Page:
He was the first candidate to invite the press into his fundraisers and to work with media outlets on establishing protective pool coverage, which allows reporters to track his whereabouts around the clock. In contrast to McCain, he does not accept money from political action committees or federal registered lobbyists.
But he’s lapsed in other areas. After initially welcoming the idea, Obama did little to follow through on McCain’s proposal to hold a series of town hall meetings. The Democratic nominee indicated he would accept public financing in the general election, but ultimately did not. The campaign offers access to its policy advisers, but at the same time, stymied the media from speaking with some friends and associates about the Obamas. His campaign has not said whether Obama would abolish the White House political office, a key piece of Karl Rove's empire that McCain has already pledged to eliminate.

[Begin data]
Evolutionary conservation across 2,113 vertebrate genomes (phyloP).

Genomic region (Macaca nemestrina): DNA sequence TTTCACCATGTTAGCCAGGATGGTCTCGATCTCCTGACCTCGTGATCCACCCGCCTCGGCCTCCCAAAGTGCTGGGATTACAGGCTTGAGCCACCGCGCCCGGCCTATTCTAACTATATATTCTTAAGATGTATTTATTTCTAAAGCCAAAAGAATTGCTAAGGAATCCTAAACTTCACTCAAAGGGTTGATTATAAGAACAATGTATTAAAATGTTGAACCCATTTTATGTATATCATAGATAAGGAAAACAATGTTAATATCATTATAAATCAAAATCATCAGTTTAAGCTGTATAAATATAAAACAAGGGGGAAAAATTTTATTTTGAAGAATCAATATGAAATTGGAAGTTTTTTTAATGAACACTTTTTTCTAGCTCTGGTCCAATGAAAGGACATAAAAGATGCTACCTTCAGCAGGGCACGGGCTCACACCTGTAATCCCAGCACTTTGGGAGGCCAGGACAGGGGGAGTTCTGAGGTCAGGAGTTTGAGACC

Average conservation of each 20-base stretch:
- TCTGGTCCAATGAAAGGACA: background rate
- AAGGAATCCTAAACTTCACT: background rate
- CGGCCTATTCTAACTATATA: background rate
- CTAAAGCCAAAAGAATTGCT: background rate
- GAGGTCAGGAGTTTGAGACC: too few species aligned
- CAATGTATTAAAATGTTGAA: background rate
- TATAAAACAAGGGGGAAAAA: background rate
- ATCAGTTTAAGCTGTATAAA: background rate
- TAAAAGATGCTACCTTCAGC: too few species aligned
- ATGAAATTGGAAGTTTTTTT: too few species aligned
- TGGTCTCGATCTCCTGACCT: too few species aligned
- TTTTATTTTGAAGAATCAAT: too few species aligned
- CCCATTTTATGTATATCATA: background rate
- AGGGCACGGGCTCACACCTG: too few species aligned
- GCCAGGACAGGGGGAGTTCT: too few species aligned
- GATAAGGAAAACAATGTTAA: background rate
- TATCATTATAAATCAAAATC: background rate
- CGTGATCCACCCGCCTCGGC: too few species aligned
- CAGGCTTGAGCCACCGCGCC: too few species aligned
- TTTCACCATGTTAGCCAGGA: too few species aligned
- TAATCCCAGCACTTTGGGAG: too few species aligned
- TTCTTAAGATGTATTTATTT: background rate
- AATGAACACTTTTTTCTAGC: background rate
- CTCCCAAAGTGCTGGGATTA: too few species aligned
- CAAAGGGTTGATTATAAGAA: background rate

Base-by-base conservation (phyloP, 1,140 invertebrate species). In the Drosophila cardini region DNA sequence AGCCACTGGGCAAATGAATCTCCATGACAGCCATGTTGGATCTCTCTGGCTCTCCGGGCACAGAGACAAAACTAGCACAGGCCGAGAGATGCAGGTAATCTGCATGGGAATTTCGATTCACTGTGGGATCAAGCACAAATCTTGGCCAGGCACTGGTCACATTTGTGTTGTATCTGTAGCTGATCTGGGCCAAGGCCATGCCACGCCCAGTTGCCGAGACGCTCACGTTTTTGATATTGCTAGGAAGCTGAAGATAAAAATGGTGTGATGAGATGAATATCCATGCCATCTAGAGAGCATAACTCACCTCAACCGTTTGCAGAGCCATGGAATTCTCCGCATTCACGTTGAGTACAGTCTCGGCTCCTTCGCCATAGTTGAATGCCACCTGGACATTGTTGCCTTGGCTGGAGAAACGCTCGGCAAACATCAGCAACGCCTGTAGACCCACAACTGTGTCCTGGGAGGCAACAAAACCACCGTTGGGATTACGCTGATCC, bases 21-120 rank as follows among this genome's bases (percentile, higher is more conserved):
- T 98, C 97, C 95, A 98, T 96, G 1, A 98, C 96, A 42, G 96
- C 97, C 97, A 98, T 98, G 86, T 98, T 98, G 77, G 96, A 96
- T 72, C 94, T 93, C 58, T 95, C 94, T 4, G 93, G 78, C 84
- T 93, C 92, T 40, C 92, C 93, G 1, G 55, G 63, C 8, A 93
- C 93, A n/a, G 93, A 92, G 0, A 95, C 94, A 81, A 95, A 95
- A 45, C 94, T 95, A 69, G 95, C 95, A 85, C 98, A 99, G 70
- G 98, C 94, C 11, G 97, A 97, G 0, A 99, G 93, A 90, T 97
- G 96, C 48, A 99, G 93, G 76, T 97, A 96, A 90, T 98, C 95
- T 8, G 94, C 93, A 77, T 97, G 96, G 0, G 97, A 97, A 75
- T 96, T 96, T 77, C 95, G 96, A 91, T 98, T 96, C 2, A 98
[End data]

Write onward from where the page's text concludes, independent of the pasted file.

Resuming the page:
Obama, unlike McCain, has refused to voluntarily release information on donors who have given less than $200, even as his campaign frequently touts the fact that they comprise half of the $605 million his campaign has raised through September.
“Tell him to release his donors, or his running mate’s earmarks,” McCain spokesman Tucker Bounds said, referring to Democratic vice presidential nominee Joe Biden, who has not disclosed his earmark requests prior to this year. “’Transparent government’ is like the punch-line to a bad joke for Barack Obama.”
But when asked exactly how McCain would increase transparency, Bounds did not respond.
Norm Ornsein of the conservative American Enterprise Institute, who has worked with both men on bills to improve government, said he sees Obama as “courageous” and “someone who was pretty committed to reform.”
But the longtime observer of government, weighing the cost-benefit ratio of delving into reform at the start of administration, offered a warning: “I would not make this the centerpiece. You’ve got too many other fish to fry. You got too many other things to do.